With the Google TV being useless outside the US. I looked for a replacement android device that would do the job. I first was hinting about using my LG G2X Android phone that has a HDMI out but I came across the nifty little device, The Android Mini PC.
The device is much smaller than any smartphone. Packs a 1GHz cortex A8 processor, 1GB of RAM, built-in WiFi, HDMI out, Micro SD card slot, full size USB 2.0 slot and a USB OTG slot with an included adapter.
The device is capable of outputting full 1080p video and on the spec sheet it says its even able to output 2160p video. The USB slot is excellent. I managed to hook up a mouse and a keyboard. And then I was able to connect my Azio wireless keyboard that also haas a thumb-stick and makes controlling the Android interface much easier.
It is great for watching YouTube videos or even those not so officially downloaded movies and tv shows. The UI is very easy to navigate as its a standard Android ICS 4.0.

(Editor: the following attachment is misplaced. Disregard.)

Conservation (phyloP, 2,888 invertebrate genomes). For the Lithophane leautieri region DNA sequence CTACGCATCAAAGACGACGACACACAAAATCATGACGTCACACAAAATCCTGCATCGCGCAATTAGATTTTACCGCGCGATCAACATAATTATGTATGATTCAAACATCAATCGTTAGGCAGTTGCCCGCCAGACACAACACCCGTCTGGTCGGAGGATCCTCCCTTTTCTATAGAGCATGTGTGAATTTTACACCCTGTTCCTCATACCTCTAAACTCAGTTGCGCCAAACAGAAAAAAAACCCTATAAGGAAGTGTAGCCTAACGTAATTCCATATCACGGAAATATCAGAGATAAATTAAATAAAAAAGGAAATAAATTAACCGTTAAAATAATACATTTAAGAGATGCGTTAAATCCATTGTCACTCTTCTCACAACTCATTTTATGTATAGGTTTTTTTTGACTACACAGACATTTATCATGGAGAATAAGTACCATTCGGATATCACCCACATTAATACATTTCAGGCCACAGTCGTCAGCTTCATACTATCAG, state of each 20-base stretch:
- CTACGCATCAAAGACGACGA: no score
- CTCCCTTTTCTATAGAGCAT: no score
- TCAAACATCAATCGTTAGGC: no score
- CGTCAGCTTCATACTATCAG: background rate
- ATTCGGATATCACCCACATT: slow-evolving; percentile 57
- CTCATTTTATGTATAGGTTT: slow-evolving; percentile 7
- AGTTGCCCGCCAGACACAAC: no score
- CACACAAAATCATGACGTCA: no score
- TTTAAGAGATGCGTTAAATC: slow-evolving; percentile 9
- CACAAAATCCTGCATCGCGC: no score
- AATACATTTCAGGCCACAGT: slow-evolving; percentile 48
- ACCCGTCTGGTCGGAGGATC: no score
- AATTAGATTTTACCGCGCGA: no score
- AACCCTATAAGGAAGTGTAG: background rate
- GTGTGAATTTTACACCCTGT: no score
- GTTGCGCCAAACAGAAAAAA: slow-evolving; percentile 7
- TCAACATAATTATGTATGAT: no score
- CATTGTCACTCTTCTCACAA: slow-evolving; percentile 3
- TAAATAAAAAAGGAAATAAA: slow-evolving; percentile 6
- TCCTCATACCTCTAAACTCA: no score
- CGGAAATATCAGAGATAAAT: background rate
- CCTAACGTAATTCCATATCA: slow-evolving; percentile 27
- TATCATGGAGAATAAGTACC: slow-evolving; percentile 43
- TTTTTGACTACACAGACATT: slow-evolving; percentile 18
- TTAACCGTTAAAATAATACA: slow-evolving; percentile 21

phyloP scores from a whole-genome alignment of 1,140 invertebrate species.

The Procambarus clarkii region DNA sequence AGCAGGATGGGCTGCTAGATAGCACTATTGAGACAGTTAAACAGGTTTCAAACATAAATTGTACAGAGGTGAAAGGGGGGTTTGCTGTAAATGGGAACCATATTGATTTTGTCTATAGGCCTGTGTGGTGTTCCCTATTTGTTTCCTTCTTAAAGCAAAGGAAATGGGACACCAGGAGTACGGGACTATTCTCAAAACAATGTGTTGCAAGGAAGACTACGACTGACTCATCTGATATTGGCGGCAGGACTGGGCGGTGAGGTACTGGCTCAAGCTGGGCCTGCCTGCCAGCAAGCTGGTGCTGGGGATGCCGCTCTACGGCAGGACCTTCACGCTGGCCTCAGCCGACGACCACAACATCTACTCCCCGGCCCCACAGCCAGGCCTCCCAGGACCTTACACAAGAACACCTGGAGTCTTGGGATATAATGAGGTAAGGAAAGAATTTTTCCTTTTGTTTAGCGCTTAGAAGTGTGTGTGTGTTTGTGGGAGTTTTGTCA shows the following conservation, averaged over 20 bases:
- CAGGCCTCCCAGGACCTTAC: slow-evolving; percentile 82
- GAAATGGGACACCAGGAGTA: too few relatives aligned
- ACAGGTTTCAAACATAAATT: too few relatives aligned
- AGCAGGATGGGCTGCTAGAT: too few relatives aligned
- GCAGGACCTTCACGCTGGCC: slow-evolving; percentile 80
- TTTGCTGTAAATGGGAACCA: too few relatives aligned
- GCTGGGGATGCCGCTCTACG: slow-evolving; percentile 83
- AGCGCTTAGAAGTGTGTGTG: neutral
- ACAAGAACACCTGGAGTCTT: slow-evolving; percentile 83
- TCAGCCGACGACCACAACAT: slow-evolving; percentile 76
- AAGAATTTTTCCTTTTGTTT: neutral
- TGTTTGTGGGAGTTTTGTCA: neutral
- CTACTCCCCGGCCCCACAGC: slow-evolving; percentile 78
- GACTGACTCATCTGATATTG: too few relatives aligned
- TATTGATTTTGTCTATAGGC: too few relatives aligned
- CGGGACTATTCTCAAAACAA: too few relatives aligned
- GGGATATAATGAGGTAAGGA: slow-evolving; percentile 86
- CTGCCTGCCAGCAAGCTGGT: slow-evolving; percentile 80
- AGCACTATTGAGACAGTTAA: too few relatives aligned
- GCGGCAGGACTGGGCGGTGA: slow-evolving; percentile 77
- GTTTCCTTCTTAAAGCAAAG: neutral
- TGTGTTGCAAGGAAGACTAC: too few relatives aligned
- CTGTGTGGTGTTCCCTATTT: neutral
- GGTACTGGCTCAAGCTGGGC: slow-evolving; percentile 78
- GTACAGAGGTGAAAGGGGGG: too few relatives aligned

It looks like Samsung’s new 5.5” Galaxy Note 2 is going to be my new mobile phone due to Samsung actually improving the Android software with its Touchwiz interface. The new multitasking looks insanely productive and great.
The phone should be available in Kuwait this week for around 210KD.
It looks like unboxing the Nexus 7 is not easy if you are not well prepared and equipped. This video is a compilation of 15 different unboxing videos. Some are tech journalists.
The OUYA is an Android based box with a controller. It is supposed to be a game console but because it is Android based I think it will be much more. I think it will be an Apple TV/Boxee Box competitor with a bit more functionality. The device is designed by Yves Behar, The guy who designed the Jawbone Jambox.
When I first stumbled on the project had $300,000 and all purchasing options were available, I thought to myself that I’ll do it the morning of the next day. To my surprise, the next day news about the OUYA was all over the internet. The project had over 2 million dollars (approaching 5 millions at the moment) and all but one purchasing options are gone.
The specs of the device are:
Tegra 3 quad-core processor
8GB of internal flash storage
HDMI connection to the TV, with support for up to 1080p HD
WiFi 802.11 b/g/n
Bluetooth LE 4.0 USB 2.0 (one)